11. A motor vehicle structural frame, comprising a first structural member, a second structural member, and a third structural member connected therebetween, said third structural member having a structural load-carrying matrix that is part of said motor vehicle structural frame and voids in said matrix to provide an integral energy absorbing region, said third structural member having relatively solid, opposite ends that are connected to respective ends of said first structural member and second structural member.
12. A motor vehicle structural frame, comprising a first elongated structural member, a second elongated structural member, and a third elongated structural member connected therebetween, said third structural member having a structural load-carrying matrix that is part of said motor vehicle structural frame and voids in said matrix to provide an integral energy absorbing region, said voids being elongated preferentially along a longitudinal axis of said third structural member.
Description
BACKGROUND OF THE INVENTION

1. Field of the Invention

The present invention relates to motor vehicle energy absorbing structural members for absorbing impact energy.

2. Description of Related Art

Modern motor vehicles are known to incorporate energy absorbing structural members that are designed to absorb impact energy when the vehicle is involved in a crash. Such energy absorbing members include steel door beams residing inside the doors of the vehicle to absorb a side impact and bumper extensions and frame members which are designed to have collapsible zones to collapse on impact. Various materials have been used to fabricate such energy absorbing members including bulky steel and aluminum alloy plates and beams, non-metallic materials such as polymers and other plastics, and composite materials that include a metal-metal composites, metal-polymer composites and others.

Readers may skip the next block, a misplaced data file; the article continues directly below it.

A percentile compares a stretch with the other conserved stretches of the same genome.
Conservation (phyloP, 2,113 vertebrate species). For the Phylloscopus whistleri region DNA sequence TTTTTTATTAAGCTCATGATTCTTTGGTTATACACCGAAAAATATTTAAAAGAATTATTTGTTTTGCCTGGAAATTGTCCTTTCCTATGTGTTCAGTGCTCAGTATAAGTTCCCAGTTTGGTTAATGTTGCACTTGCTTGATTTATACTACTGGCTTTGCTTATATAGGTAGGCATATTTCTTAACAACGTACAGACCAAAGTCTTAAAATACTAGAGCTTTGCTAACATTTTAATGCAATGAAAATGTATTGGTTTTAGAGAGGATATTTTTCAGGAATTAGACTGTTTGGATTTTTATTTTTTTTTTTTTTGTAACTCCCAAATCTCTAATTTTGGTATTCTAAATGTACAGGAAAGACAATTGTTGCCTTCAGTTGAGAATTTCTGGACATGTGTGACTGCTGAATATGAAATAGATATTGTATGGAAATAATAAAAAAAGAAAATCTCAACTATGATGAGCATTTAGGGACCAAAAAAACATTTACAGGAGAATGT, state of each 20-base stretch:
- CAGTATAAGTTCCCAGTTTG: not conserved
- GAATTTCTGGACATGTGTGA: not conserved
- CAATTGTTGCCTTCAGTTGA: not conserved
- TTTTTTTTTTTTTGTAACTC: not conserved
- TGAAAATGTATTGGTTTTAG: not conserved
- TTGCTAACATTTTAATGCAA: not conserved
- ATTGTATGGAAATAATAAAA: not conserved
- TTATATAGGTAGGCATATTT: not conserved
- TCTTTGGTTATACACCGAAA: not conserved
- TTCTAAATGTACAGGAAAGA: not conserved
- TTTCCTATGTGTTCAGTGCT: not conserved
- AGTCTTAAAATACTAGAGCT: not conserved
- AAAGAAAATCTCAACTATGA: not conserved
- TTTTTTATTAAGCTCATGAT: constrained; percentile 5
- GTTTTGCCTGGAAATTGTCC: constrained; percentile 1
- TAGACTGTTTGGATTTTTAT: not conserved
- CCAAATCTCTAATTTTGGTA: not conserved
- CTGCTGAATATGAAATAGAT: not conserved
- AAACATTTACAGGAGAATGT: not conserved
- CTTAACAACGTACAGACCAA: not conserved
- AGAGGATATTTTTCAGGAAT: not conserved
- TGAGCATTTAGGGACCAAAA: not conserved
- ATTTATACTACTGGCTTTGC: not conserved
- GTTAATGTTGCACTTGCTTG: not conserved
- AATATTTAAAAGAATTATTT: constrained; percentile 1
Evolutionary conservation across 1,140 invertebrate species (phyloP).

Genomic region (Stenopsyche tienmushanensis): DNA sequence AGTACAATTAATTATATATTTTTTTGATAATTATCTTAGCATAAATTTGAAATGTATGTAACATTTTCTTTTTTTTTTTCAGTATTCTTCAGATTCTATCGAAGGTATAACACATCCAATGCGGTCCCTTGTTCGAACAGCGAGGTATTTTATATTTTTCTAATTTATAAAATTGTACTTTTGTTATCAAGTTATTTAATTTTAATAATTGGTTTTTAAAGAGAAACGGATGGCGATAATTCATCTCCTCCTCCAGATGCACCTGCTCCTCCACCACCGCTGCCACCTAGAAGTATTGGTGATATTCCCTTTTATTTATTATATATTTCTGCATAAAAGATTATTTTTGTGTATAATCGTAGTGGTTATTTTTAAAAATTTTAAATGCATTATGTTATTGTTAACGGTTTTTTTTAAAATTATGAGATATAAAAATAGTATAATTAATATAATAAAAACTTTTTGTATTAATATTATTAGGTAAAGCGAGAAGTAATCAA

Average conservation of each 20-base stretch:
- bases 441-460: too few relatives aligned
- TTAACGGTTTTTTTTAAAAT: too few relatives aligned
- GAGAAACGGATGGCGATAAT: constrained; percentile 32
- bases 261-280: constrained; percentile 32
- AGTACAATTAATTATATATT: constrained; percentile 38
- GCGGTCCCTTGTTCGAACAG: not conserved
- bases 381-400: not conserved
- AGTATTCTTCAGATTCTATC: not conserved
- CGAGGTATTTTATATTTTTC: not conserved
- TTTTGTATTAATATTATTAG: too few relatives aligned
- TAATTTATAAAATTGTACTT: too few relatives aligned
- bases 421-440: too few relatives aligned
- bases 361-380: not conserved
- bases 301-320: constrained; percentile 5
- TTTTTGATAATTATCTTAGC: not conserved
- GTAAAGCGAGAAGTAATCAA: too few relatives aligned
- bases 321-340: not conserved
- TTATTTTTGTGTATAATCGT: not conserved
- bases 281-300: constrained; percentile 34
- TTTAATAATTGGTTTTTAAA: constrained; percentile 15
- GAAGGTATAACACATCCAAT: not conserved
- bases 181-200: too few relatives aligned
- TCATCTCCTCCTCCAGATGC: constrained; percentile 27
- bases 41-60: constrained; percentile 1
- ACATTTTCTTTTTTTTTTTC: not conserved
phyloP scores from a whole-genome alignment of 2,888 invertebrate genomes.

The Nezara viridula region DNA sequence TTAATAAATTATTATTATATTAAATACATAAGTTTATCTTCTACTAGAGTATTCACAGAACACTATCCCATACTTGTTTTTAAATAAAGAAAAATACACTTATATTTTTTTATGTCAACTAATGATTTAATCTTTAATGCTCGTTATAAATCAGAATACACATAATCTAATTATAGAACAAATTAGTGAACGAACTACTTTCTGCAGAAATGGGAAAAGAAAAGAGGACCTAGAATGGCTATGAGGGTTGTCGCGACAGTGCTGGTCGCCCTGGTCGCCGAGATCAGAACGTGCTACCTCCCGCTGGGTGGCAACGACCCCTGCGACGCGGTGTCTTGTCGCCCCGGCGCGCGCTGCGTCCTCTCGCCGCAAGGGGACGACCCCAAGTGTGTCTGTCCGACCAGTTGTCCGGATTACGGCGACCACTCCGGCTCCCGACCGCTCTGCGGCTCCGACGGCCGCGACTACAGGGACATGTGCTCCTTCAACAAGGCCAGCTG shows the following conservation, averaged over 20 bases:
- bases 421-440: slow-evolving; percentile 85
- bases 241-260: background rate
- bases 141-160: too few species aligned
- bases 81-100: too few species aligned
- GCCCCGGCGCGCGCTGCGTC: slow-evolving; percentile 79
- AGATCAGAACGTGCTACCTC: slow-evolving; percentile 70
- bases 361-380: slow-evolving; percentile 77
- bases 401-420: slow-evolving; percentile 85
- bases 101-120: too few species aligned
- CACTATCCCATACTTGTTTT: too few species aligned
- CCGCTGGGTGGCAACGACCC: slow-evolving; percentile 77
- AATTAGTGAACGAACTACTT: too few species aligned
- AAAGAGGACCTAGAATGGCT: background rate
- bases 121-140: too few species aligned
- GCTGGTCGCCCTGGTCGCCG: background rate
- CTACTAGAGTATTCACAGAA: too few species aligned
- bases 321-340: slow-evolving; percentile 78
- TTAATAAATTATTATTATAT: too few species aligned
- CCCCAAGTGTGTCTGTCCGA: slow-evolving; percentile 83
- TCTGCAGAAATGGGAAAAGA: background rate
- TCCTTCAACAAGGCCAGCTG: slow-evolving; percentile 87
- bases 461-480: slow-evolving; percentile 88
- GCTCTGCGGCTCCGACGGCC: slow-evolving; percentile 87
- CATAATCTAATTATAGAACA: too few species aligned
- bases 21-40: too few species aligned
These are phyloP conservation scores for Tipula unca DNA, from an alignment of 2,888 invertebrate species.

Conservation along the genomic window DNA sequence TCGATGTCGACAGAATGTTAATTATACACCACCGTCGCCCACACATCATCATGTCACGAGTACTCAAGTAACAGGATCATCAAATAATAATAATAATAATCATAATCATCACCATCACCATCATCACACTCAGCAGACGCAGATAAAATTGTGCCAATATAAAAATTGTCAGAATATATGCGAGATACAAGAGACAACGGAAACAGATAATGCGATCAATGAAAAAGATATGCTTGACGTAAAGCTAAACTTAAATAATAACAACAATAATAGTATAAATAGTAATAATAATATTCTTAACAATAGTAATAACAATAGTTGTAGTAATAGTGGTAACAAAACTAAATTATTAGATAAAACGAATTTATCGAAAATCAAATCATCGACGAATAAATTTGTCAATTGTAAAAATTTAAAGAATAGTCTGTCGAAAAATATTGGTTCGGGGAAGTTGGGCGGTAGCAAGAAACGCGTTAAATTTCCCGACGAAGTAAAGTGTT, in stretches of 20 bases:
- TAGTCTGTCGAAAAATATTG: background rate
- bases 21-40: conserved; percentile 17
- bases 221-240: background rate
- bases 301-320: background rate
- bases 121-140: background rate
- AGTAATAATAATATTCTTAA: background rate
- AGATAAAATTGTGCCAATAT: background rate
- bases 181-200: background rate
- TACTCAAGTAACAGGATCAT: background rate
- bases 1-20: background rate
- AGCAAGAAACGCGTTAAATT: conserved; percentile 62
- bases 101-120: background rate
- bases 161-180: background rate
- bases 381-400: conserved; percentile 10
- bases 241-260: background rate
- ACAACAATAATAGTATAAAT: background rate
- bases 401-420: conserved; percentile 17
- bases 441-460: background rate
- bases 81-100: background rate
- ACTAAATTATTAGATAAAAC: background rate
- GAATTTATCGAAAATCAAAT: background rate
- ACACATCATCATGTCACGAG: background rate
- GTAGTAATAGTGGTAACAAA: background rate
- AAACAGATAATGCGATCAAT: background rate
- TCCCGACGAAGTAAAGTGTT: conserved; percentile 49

An object of the present invention is to provide an improved vehicle structural energy absorbing member.

SUMMARY OF THE INVENTION

The present invention provides a structural energy absorbing member that is light weight and that is made in a manner to produce pores or voids in a structural matrix to provide an integral energy absorbing region and that permits tailoring of impact energy absorption in one or more anticipated directions of impact. The pore or void structure, geometry, distribution, and concentration in the structural matrix can be controlled to provide energy absorption tailored to particular impact situations. The structural matrix can comprise metallic materials and ceramic materials. The energy absorbing structural member can comprise a frame rail member, bumper member, door beam and other structural energy absorbing member connected to a second structural member of the motor vehicle. Not only are the structural energy absorbing member pursuant to the invention advantageous as a result of their light weight, but also smaller structural energy absorbing members pursuant to the invention may be used in lieu of larger hollow structural components of the motor vehicle ad a result of the structural matrix thereof providing greater load carrying capacity compared to a similar sized hollow component. The structural energy absorbing members pursuant to the invention may be used as sound dampening structural members incorporated into the vehicle frame, strut frames, control arm links, engine and transmission mounts, and the like of a motor vehicle.